Destitute: des·ti·tute /ˈdestiˌt(y)oot/


1: lacking something needed or desirable <a lake destitute of fish>

2: lacking possessions and resources; especially: suffering extreme poverty <a destitute old man>

Hurt and pain surround us daily. We face economic turmoil, financial hardships, medical mysteries, and a plethora of global uncertainties that wear and tear on our emotions and spirits. To add to it all, our culture gets busier, more hectic and louder every day. Finding peace can be a daily struggle; remaining hopeful and joyous in times of hardship is increasingly difficult. All the things we have to deal with can leave us feeling destitute, raw, and worn down—like something is missing. Have we lost the part of ourselves that saw life for its potential, for the love it could hold, the happiness that could be shared? Through it all though—all the pain, suffering, and strife—there is a possibility to find that missing piece again, to find peace, contentment and joy, to discover the favor of the destitute.

In this book, Dr. William F. Kumuyi examines one of the most famous sections of one of the best-known sermons in the New Testament—the Beatitudes portion of the Sermon on the Mount. This study explores the lifestyle of “the blessed” modeled in the verses and, through applications, explains how it is possible to live a blessed, joyful life in spite of difficulties and tribulations.

The Beatitudes contain a vast wealth of spiritual principles that go much deeper than their initial value when we first read through them. In looking at the eight of them, initially it is easy to see only a list of people who are blessed and what their blessing is. The meaning, however, is more profound. For example, the meek are “blessed,” but what does that mean? How is it applicable to life today? Is it possible to become a meek person, and why would anyone want to? How is being meek something that leads to living a blessed life?

Through examination of the historical context, meta-phors, literal meanings and examples throughout Scripture, Dr. Kumuyi unpacks each verse, each phrase and explains in depth the richer meaning of all of the Beatitudes.

This study of Matthew in The Broken and the Bankrupt: The Mystery of God’s Favor  examines periods of life to which we can all relate, such as grief and times of hardship. The study also unpacks concepts that can seem more elusive, confusing, or even outdated in today’s culture, such as what it means to be “poor in spirit” or “to hunger and thirst after righteousness.” Dr. Kumuyi explores each concept or idea in the verses carefully and brings it into context for twenty-first century Christians.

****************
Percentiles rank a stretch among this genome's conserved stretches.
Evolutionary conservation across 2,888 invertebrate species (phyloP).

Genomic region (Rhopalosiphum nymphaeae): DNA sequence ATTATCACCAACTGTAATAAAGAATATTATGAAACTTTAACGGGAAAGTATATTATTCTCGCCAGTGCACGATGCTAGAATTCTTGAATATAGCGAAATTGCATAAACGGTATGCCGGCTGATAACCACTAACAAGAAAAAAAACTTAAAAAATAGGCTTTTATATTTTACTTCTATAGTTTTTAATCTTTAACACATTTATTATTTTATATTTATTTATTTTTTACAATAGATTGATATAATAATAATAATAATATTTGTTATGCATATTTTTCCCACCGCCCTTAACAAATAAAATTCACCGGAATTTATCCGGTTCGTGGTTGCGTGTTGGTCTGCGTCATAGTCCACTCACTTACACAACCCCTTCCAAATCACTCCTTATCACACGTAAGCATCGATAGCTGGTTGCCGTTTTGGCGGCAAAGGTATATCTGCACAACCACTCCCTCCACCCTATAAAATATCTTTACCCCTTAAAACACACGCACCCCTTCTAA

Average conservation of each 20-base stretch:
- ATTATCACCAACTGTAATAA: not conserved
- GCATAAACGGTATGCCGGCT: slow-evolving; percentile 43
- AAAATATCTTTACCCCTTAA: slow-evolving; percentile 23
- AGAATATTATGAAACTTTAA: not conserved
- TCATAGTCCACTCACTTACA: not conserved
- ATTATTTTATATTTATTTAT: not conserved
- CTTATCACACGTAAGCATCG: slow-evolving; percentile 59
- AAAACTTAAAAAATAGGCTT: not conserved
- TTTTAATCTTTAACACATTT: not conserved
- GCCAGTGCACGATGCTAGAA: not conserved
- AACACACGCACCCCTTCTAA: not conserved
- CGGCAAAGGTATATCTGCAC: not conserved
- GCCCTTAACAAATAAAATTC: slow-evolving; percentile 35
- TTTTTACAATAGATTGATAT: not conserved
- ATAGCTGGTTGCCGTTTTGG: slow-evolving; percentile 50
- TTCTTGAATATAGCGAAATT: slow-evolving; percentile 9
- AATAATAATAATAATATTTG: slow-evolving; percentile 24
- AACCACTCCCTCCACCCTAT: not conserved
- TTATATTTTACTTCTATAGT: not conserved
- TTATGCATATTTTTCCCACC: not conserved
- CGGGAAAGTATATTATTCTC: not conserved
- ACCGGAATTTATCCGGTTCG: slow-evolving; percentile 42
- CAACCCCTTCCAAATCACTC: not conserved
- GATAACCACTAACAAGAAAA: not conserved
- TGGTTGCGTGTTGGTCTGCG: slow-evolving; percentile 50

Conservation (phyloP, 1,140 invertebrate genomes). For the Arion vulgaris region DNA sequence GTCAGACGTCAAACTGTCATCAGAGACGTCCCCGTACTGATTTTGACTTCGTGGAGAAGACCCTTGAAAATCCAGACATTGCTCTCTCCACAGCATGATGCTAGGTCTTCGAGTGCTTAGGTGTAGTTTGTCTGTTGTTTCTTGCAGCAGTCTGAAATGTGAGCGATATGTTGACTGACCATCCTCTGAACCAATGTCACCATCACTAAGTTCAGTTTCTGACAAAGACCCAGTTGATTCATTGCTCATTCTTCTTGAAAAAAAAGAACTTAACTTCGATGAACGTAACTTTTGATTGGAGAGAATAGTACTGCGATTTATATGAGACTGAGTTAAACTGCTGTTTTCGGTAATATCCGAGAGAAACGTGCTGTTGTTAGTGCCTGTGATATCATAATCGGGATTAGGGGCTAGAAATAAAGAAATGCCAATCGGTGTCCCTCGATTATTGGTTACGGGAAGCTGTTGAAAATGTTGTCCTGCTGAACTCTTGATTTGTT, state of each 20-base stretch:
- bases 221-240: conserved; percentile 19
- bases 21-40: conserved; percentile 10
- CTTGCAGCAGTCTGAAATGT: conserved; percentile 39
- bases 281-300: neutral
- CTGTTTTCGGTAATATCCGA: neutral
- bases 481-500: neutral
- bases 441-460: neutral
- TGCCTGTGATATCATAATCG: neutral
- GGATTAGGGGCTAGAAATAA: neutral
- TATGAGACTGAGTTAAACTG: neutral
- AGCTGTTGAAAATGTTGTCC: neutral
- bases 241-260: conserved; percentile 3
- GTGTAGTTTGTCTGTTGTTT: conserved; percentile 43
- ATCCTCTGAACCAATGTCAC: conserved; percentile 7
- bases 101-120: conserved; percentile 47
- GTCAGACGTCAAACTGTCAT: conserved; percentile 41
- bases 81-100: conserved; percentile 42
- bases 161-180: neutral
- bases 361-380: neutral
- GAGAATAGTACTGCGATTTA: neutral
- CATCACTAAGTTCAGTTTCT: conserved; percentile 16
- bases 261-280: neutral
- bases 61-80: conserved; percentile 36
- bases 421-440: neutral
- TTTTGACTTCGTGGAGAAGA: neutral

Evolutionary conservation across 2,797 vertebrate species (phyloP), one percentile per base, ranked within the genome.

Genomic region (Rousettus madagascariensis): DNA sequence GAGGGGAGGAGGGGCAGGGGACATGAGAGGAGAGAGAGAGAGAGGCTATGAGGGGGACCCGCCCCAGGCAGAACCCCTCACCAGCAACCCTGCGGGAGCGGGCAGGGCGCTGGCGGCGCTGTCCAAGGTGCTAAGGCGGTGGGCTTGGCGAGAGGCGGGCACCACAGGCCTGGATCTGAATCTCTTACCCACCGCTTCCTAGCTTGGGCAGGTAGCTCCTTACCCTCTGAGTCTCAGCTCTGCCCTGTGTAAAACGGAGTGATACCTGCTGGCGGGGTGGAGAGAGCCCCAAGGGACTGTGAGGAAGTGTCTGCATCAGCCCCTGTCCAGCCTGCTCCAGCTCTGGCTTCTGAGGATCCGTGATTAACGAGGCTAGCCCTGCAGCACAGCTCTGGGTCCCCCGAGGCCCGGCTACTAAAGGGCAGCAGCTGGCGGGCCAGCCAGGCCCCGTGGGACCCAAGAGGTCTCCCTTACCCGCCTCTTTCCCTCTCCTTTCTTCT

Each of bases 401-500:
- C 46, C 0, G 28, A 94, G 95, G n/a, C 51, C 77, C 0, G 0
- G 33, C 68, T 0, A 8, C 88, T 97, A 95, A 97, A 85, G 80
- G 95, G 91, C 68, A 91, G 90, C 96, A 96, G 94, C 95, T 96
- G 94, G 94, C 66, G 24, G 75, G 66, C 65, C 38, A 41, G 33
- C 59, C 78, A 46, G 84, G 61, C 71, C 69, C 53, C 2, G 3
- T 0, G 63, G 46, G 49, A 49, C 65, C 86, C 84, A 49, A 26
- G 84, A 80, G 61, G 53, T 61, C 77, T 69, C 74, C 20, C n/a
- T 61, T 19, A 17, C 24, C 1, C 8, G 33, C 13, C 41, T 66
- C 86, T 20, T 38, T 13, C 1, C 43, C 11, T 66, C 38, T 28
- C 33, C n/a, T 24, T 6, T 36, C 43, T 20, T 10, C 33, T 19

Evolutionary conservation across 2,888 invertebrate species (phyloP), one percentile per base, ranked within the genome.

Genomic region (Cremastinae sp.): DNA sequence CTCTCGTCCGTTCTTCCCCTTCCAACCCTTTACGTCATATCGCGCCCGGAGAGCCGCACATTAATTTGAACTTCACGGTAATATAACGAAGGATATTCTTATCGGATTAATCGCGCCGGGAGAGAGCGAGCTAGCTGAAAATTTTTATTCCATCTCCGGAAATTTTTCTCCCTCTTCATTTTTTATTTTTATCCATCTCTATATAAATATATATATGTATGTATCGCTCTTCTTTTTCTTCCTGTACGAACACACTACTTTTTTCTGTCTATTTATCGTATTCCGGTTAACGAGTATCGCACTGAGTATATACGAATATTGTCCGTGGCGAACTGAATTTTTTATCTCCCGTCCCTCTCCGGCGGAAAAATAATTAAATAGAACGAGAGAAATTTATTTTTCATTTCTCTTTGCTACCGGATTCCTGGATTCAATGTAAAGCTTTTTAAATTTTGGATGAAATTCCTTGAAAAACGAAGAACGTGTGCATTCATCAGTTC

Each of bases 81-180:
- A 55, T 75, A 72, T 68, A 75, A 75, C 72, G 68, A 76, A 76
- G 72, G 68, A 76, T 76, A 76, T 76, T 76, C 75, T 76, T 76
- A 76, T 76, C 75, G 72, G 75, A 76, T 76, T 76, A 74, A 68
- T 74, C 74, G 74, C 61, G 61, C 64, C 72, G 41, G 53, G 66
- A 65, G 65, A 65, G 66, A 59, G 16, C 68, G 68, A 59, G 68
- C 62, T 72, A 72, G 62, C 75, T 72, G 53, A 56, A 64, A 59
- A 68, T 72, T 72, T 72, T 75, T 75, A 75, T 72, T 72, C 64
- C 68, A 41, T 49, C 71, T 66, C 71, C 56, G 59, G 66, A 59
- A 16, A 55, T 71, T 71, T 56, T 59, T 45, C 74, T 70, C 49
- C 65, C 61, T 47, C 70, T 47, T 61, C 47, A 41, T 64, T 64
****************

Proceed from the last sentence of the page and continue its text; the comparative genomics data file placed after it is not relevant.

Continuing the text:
The Broken and the Bankrupt emphasizes faith and a relationship with Christ as the central hub through which change occurs. It also stresses a relationship with Christ as the source of spiritual fulfillment. This study meets us where we are in our faith and encourages us to take our spiritual life to the next level.

This book challenges us to become lifelong learners in Christ. The author encourages us as readers to learn and to deepen our walk by teaching others. Humans communicate through stories; sharing our experiences and teaching others what we are learning about ourselves and our walk with Christ helps us grow.

This book calls us to examine our love and passion for God and how our lifestyles and the choices we make reflect those things. This study challenges us to make the tough choices that our faith demands.

In The Broken and the Bankrupt: The Mystery of God’s Favor, Dr. Kumuyi encourages us to become a people of faith, not just when it is convenient or easy but especially during times of difficulty.

This is not a book full of empty promises, a how-to list for joy, or special prayers. It does not contain a list of easy steps to a better life that require little to no effort on our part. Applying the lessons learned from this study to our lives requires action and a willingness to change. Reading The Broken and the Bankrupt is not enough. It provides us with insight, but insight is not enough. There has to be change.

Change is not easy, for anyone, but without it, we never have the opportunity to see what could be different— what could be better. Change is not achievable in just a few days, months, or even years; it is something that has to happen continuously throughout our walk with Christ. There is always something new to learn, always something to change, and always a way to grow deeper in our walk with Him.

The Broken and the Bankrupt: The Mystery of God’s Favor not only explores the model of the blessed life demonstrated in the Beatitudes, but carefully walks us through each verse to show us how, with grace and adjustments made in our lives, we can grow closer to God and achieve a joyful, abundant life.